Art in the dust

October 4, 2017

e“For you were made from dust, and to dust you will return.” Genesis 3:19
This could be a good description of Burning Man - a festival that takes place every year year in Nevada, for the 31 years already. 

 

It's a festival where non commercialism and nine more principles make up its core. I’ve decided to write this blog entry after my first visit there.
The way participants are encouraged to be a part of a greater cause, to be more social, helpful and not judgmental of other people's choices, combined with the complete lack of commercialism, contradicts the contemporary competitive american lifestyle. That is in my opinion, one of the main festival’s appealing factors.
Another principle which I found very easy to relate to is called ‘Leave no trace’, or as the locals call it LNT. The basic idea is to encourage self responsibility. Everybody should make sure they leave nothing behind. By the time the festival is over, the desert goes back to what it was before. Almost no trace of human activity is left behind. This takes place every year.

I am sure that many philosophers, psychologists and anthropologists have written many essays about this Burning Man phenomena, which also takes place in other countries worldwide.

I would like to write about the art and aesthetics point of view.

 

 

A major activity that Burning Man is based on is the creation of bizarre, and sometimes bigger than life art masterpieces. I will not go through the history of Burning Man, as some of it (at least the early years) is based on rumors. I prefer to write based on my own experience from my visit this year - 2017.

 

There are two main artworks that are built every year - the man and the temple.

The man, usually a 40 feet high statue, is erected in the exact center of the festival. Behind it, is the temple. While the man’s shape is always the same, the temple is a different architectural masterpiece every year.  Both of them are burned at the end of the festival which is a week long.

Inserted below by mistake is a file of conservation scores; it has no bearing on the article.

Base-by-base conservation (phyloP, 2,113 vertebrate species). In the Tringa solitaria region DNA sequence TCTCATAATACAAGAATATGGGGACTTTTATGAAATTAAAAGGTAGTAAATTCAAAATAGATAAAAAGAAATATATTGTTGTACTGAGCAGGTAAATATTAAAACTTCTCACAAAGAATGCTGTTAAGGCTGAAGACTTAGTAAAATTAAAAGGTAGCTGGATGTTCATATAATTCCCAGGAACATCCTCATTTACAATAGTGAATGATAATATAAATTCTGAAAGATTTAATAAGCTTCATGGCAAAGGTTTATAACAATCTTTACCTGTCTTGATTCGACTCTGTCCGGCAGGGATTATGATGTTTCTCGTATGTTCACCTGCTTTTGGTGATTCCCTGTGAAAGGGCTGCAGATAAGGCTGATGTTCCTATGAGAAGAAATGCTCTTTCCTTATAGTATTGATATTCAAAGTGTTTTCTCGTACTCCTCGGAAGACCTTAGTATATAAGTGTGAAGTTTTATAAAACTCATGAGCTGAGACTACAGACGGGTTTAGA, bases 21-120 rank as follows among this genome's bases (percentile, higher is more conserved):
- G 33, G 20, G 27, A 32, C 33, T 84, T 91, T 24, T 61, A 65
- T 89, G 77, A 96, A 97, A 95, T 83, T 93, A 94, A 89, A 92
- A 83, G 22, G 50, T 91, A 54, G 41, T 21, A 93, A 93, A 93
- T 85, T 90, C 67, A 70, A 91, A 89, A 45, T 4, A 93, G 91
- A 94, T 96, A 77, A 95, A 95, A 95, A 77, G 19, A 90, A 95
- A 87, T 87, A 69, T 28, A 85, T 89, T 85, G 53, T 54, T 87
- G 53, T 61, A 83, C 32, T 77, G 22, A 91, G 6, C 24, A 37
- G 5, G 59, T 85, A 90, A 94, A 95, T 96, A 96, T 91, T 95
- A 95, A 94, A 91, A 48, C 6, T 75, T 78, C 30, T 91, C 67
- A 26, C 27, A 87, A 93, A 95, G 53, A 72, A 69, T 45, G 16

The area where all the art installations are located is called the ‘playa’. The playa is partly surrounded by the ‘city’ which is designed in a circular shape. The shape of the entire festival is a real piece of work. Especially when seen from an airplane. It's circular shape shape, divided by crossing streets, reminds me of mystical ancient forms like those that were used in the ancient times as calendars and places for pagan rituals. The city and the playa are huge. Most people use bicycles to move around.

 

Unlike a museum or a gallery, all the art pieces on the playa are exposed to the elements. During the day it's usually sunny (besides dust storms that engulf everything with thick clouds of dust). During the night it's pitch dark (besides the city 's artificial lights). It is important for the artists and designers to address those issues. How their work will be perceived by spectators during different times of the day. It is very common for most of the works to incorporate lights. Usually powerful LEDs. Some of them incorporate physical mechanisms. 

Since playa is so dusty, it is constantly covered by a one or two meters high layer of floating dust particles which in turn give it a mystical appearance. 
However, during the night, when the weather allows many people to go out from their sun hideouts, the playa looks at its best. Its enormous size, combined with the lights coming out of the artworks, cars, people and their bicycles, turn it into a place that does not exist anywhere on earth during that week.

It's a place with constant movement. A place with no borders - meaning there are no fences or barriers of any kind. Everything takes place on this flat ground. Everything is accessible.